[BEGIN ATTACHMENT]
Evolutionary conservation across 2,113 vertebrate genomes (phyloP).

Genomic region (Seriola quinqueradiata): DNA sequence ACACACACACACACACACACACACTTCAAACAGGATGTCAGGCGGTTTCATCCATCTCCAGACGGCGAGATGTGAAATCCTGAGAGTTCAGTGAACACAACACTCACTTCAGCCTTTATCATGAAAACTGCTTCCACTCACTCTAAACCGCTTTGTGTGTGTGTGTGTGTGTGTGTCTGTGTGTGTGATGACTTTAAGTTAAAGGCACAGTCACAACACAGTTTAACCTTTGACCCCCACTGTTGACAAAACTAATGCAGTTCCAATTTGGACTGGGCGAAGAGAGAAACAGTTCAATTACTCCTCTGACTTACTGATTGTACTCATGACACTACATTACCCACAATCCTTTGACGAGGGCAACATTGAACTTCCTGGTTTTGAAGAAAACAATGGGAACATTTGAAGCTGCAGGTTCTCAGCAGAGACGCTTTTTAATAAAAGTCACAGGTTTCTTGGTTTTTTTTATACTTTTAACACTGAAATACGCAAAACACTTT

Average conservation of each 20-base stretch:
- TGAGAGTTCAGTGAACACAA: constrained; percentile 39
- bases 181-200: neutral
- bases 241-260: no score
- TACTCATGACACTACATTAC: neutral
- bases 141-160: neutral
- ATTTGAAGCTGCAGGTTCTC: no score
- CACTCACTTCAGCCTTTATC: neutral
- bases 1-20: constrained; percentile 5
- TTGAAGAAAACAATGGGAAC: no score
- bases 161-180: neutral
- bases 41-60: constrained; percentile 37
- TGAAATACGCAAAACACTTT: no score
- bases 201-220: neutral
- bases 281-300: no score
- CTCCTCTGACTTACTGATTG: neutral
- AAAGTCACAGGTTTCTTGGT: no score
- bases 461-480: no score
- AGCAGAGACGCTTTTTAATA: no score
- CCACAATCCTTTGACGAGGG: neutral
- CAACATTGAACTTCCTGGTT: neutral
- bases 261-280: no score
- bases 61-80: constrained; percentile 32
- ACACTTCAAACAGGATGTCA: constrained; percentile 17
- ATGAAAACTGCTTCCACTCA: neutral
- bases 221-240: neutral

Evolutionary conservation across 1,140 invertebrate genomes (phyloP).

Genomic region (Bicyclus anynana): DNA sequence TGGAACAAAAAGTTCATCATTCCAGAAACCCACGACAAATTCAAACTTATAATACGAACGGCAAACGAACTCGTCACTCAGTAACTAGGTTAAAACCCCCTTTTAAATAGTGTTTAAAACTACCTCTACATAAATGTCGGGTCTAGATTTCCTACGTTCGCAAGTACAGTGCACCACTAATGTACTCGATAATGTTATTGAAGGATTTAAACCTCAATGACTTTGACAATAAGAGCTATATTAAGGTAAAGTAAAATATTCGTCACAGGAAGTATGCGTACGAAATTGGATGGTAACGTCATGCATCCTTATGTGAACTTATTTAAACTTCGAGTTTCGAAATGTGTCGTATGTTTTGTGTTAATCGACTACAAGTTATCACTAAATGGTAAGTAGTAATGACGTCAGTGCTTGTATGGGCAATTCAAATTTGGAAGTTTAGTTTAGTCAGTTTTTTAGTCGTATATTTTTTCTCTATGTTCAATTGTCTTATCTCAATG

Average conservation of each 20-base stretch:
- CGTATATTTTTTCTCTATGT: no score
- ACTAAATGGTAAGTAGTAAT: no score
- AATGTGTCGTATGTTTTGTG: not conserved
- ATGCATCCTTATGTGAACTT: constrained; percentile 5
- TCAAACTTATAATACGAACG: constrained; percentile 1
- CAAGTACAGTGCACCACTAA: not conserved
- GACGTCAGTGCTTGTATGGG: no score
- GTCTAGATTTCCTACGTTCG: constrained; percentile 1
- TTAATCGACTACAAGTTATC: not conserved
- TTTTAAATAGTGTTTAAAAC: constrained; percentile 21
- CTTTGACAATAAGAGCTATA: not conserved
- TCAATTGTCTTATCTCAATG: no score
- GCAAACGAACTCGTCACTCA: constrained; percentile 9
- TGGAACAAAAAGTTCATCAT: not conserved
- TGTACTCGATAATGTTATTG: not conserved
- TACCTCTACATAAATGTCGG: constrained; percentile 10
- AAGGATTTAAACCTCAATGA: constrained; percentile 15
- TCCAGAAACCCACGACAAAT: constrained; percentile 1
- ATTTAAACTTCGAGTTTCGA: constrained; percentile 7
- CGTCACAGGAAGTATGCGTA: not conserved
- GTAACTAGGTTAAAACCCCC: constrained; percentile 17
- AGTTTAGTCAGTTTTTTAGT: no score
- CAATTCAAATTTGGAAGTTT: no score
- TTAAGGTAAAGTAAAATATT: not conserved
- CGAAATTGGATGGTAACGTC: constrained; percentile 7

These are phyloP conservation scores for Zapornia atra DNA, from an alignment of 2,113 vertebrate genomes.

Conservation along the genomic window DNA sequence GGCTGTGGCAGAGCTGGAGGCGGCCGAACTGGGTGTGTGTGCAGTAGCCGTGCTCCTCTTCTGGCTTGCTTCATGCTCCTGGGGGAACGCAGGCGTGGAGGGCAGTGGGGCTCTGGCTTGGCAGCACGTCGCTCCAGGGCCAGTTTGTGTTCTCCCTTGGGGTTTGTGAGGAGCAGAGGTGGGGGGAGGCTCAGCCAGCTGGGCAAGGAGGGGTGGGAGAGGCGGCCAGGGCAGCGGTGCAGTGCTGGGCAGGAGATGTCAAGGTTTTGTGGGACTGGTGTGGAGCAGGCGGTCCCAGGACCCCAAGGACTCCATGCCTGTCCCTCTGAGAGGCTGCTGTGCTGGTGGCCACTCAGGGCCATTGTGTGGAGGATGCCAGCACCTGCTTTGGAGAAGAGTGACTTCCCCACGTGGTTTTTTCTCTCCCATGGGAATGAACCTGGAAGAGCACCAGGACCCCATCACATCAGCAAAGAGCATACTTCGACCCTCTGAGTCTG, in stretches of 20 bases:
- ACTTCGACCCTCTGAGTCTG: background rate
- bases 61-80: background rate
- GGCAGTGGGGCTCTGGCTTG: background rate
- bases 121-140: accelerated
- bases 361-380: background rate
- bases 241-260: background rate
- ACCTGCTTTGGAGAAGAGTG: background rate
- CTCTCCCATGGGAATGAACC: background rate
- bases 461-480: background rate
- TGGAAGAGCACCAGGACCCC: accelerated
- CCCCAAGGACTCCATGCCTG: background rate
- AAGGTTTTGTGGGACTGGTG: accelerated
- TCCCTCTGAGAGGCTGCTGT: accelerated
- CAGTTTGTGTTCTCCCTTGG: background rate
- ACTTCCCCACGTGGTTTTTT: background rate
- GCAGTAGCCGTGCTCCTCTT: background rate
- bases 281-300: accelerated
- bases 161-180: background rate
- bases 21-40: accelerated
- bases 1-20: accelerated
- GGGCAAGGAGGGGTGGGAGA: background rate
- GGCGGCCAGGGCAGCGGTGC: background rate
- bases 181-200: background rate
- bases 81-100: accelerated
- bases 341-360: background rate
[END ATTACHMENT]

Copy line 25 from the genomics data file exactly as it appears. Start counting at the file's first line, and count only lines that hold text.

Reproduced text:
- bases 61-80: constrained; percentile 32